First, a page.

Michael Carrick is widely known as a collector of rare firearms. He has written articles for Gun Digest Reloader's Manual, The Gun Report Magazine, Muzzle Blasts Magazine, and other specialized publications relating to antique firearms collecting. His large collection contains examples of all the weapons—he prefers to call them "tools of survival"—carried by Lewis and Clark and the Corps of Discovery.
Formerly he was the owner of Lightning Powder Company of Salem, Oregon, manufacturers and distributors of equipment for crime scene investigators. He still serves as a consultant, lecturer and instructor for the firm, with his responsibilities continuing to take him to all quarters of the globe. He is a life member and a Distinguished Fellow of the International Association for Identification, an organization of police scientific investigators founded in 1916, and has published several technical articles in their journal.
Michael Carrick is a diligent historian and a member of the Historical Society of Marion County, Oregon, and the Mission Mill Historical Association of Salem. He is a member of the Lewis and Clark Trail Heritage Foundation, Inc., and a past president of the Oregon chapter of the foundation. He has published several articles on historical stereo-photography in Stereo World.
While pursuing his wide range of interests with equal passion, he has also left his mark in community service, not only locally but also in other countries. He has traveled with the Northwest Medical Team to Romania to work in orphanages, to Mexico City to work with children living in the city dump, and three times to Honduras to help develop potable water systems for poor communities.
Articles on this site by Michael Carrick:
Captains Lewis and Clark frequently referred to the "fusils" "fusees," or "fuzees" in the hands of Indians.1 Near Fort Pierre, South Dakota, on September 26, 1804, Clark noted that some of the Indians were "badly armed with fuseis." The word evolved from a Latin vernacular word, focus, meaning "fire." By the 17th century it came to denote a light musket or firelock.2
From the seventeenth century on, French fur traders and later the British supplied their Indian clients with smoothbore muskets both as gifts and in trade for pelts. By the late 1700s the style of these guns had standardized into a form the Indians came to prefer. Those flintlock muskets, which were universally called by their French name "fusils," generally were lighter and more slender than contemporary military muskets, were of .60 caliber (24 gauge).3 They had an oversize trigger guard, a flat brass butt plate attached with nails, and a side plate of a coiled sea serpent. It was long thought that the extra-large trigger guard was made to accommodate a gloved hand. But recent inspection of original documents from the Hudson's Bay Company reveals a request sent to gunmakers in England in 1740 stating the Indians demanded large trigger guards because they liked to use the first two fingers of the hand to pull the trigger. Apparently that grip was more stable when firing from horseback than just the index finger.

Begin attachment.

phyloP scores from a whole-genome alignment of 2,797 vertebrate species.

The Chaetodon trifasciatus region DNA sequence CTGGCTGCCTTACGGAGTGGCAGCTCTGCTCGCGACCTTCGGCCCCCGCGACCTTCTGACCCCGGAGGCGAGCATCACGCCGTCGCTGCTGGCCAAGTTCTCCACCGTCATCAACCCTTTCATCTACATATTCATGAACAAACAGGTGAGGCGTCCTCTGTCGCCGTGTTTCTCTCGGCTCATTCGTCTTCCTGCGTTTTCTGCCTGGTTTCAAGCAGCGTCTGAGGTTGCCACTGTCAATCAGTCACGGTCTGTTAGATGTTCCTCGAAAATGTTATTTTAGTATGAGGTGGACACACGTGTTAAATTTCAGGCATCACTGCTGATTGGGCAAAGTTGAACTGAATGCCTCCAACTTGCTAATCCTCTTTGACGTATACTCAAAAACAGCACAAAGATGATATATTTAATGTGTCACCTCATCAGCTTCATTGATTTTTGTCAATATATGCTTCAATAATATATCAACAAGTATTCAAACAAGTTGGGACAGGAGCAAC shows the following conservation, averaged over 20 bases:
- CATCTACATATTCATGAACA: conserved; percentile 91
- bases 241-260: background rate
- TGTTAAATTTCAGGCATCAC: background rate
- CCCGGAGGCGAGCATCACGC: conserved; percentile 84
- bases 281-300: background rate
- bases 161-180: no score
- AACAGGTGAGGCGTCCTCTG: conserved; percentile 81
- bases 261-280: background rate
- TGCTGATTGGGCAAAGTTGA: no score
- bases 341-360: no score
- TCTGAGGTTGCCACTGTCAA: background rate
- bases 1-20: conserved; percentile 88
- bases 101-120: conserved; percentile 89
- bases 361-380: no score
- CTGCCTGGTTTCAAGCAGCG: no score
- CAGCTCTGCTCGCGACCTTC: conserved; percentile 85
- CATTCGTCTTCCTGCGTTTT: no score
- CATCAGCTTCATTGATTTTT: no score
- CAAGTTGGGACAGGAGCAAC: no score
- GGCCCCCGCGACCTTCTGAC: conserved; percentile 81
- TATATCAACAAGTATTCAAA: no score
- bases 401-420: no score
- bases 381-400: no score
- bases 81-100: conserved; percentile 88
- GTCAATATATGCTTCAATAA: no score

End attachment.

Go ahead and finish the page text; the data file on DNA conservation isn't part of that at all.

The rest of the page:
On January 15, 1806, Captain Lewis commented on the armament of the Chinook Indians, incidentally revealing the quality of their arms, and their tendency to abuse them (cp. "Thunder Gun ").
their guns are usually of an inferior quality being oald refuse American & brittish Musquits which have been repared for this trade. they are invariably in bad order; they apear not to have been long enouh accustomed to fire arms to understand the management of them. They have no rifles, . . . obtain their ammunition from the traders; when they happen to have no ball or shot, they substitute gravel or peices of potmettal, and are insensible of the damage done thereby to their guns.
Even though the Hudson's Bay Company and other traders passed tens of thousands of trade fusils to the Indians, the guns are quite scarce today. In the hands of the Indians, the guns suffered extensive use and abuse. When they were beyond repair, they were broken down for scrap. The buttplates were typically used as hide scrapers, and the barrels were flattened at the muzzle to serve as digging implements
1. Noah Webster, in his Compendious Dictionary of the English Language (1806), chose the Americanized spelling—fusee.
2. The word firelock at first (in the 17th century) denoted the mechanism by which sparks were produced by flint struck by a piece of steel, in order to ignite some priming powder in the pan of a gun. That mechanism soon came to be called a flint-lock, and that term soon came to denote the weapon as a whole.
3. Gauge is a standard of measurement applied to shotgun barrels. It represents the number of lead balls exactly the same diameter as the inside of the barrel that will add up to one pound in weight.
Funded in part by a grant from the National Park Service Challenge Cost Share Program.